This is not exactly what I had planned on writing about.
No, this week’s article was supposed to revolve around the tragic story of Arthur E. Teele, a powerful South Florida politician who could have had it all — and then some. He took his own life in the lobby of the Miami Herald building exactly five years ago after the local media dragged his name through the mud with an 18-wheeler on the basis of corruption allegations. Posthumously, all of the charges filed against him were dropped and he remains a revered figure in most of Metropolitan Miami’s African American and Republican Party circles to this day.
As much as I would like to further elaborate on Teele’s spectacular rise to and fall from power, I cannot. There is a far more pressing issue facing America and, more specifically, its center-right political movement today. Last Sunday, I wrote about a study conducted by the American Enterprise Institute which found that, on average, liberals are smarter than conservatives so long as economical issues are not brought into the equation. This did not surprise me as those who seek to control the lives of others — namely social ultraconservatives and leftists — cannot be amongst the smartest members of society as only fools believe that they can possibly have absolute power over the actions of their peers.
Since the GOP was successively booted from power on Capitol Hill in the 2006 and 2008 election cycles, a particularly radical faction of social ultraconservatives has discovered an opportunity in the Party’s electoral malaise. Its members believe that they have the chance of a lifetime — the chance to recreate the GOP in their own image. What does this image consist of, exactly? Well, let us see; a healthy dosage of hypocritical self-righteousness, a smattering of state theocracy, a sliver of birtherism, a dab of anti-intellectualism, and, to top it all off, the unyielding and unquestionable worship of The Woman Who Would (Never) Be President, Sarah Palin.
It would take a list that would be, at the very least, a mile long to name every single last one of the kooks propagating this madness. Therefore, allow me to give a short rundown of the top three people who, in my opinion, are destroying the Republican Party. The first is Glenn Beck, the self-proclaimed libertarian talk show host who was caught ripping off one of his top radio competitors on an almost daily basis. Not long after, in an interview with Forbes Magazine, he could not help but brag about being nothing more than an entertainer who “could give a flying crap about the political process”. Nonetheless, he has an extremely loyal fan base and is thus unlikely to decline in popularity anytime soon.
Coming in second is Erick Erickson, the editor-in-chief of Red State, a very poor far-right imitation of the left wing mother-of-all-blogs Daily Kos. He recently wrote about one of his fantasies in which Ordinary Folks converged on their state legislator’s home, “pull him outside, and beat him to a bloody pulp”. That’s not all, though. He also described how he might “clean his gun” in order to protect his property from, amongst other things, “government apparatchiks coming to enforce nonsensical legislation”. The scariest thing of all about Erickson, though, is that he is actually a public officeholder. Apparently, the citizens of Macon, Georgia feel that he is an asset to them on their city’s Board of Councillors. If, as a politician, he is anything like he is as a pundit, well — then that says quite a bit about the place that has come to be known as the Detroit of the South.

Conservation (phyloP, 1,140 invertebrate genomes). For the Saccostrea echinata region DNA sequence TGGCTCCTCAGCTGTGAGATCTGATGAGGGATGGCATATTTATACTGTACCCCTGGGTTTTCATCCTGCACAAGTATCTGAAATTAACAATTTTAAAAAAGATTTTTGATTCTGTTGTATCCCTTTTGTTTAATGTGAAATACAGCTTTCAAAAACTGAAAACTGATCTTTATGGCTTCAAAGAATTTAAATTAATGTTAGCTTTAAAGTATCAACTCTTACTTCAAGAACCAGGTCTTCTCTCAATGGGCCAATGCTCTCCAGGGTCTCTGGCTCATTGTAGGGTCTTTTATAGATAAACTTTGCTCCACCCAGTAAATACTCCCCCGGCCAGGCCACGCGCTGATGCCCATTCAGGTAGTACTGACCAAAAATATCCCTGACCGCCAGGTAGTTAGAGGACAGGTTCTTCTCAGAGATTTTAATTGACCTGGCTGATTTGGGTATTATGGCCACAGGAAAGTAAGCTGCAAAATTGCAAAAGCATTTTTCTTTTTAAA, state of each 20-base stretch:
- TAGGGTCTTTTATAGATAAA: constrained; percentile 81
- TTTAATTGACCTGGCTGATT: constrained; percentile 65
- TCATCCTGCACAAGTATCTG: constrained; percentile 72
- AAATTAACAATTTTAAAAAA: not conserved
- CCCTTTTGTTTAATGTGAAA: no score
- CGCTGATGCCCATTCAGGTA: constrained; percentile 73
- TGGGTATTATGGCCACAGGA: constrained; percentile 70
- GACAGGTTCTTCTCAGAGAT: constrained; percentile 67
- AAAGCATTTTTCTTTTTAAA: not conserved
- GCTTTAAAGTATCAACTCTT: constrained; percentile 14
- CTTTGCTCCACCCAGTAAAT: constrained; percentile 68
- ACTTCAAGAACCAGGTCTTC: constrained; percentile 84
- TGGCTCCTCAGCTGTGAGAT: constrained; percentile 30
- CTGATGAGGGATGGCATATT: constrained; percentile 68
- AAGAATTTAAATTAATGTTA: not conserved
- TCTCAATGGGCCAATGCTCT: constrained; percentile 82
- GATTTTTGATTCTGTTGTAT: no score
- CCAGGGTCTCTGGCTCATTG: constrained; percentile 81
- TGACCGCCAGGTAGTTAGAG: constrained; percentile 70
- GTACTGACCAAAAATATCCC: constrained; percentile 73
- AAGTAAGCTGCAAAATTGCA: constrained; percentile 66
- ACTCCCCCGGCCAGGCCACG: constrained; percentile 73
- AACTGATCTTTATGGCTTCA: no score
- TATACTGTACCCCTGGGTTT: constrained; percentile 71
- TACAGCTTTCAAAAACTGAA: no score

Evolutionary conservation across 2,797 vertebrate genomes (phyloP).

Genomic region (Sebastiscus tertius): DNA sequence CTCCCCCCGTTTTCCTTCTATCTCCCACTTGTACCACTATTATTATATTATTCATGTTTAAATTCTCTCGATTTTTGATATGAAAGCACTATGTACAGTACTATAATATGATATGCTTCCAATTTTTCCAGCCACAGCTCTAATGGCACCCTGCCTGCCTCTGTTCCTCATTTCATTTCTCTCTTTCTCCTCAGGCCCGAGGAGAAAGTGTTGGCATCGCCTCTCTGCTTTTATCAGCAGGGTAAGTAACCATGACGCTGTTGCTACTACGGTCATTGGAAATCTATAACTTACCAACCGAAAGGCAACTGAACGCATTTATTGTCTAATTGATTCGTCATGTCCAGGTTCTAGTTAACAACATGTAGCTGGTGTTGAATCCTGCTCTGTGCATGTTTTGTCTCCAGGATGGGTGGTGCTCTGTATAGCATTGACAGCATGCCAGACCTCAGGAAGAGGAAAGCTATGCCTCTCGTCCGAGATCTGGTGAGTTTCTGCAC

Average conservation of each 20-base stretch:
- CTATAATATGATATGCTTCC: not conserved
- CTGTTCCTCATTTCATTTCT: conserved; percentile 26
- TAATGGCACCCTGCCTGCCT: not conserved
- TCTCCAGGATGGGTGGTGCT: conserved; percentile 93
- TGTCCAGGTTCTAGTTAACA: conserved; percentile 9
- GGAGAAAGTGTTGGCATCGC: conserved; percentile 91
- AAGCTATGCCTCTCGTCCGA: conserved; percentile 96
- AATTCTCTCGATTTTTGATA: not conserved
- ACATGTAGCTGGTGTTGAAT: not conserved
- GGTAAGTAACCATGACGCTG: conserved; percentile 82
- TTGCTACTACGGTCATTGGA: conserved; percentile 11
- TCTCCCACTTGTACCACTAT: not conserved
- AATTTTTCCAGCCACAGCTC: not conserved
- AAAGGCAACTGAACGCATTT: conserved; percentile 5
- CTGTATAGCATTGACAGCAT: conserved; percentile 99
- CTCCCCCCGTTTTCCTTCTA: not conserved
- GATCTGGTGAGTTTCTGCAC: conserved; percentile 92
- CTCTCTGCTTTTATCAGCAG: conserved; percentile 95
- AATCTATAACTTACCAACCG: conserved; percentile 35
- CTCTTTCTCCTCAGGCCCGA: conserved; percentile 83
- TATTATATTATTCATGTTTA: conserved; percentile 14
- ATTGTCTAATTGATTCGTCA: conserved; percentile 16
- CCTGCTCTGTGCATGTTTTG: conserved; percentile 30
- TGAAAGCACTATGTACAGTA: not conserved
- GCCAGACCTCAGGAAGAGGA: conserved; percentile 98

Rounding out the list in third place is Jim Robinson, the so-crazy-he-cannot-be-serious founder and publisher of Free Republic, a far-out-on-the-right-wing-fringe discussion forum which has an unfortunately heavy clout with certain demographic groups inside the GOP. He considers John McCain, one of America’s most indisputably conservative and honorable politicians, to be a “treasonous bastard” and “two-bit political hack”. He and the participants in his FReakshow tend to despise moderate, sensible Republicans even more than they do leftist Democrats, as evidenced by their efforts to elect fellow fringe activists during primary season, even when this creates a scenario in which the Democrat will almost certainly be victorious in the autumn. Though he does not realize it, Robinson is a gift that keeps on giving to the Left, as he and his cohorts often make their job much easier than it should be.
If the Republican Party wishes to make a comeback in both Houses of Congress this November, then these extremists, their organizations, and their allies must be completely and totally repudiated. The Silent Majority will never go along with their antics and either be repulsed into voting for the Democrats or fall into submission and not vote at all. Success for the GOP lies not with knee-jerk socially ultraconservative ideologues, but with centrist pragmatists such as Mark Kirk and Mike Castle. The Party desperately needs candidates who have no interest in shoving their personal agendas or beliefs down the throats of others and recognize that politics, while most certainly a sport, does not have to be a brutish one. If done correctly — in the Rockefeller/Eisenhower mold — it can be a non-combative sport in which good ideas are taken from members of both parties and implemented in a manner which is plausible and realistic.
Let us hope that, in the coming months, cooler heads prevail amongst the leadership and electorate of the Republican Party. America’s future depends on it.Powered by Sidelines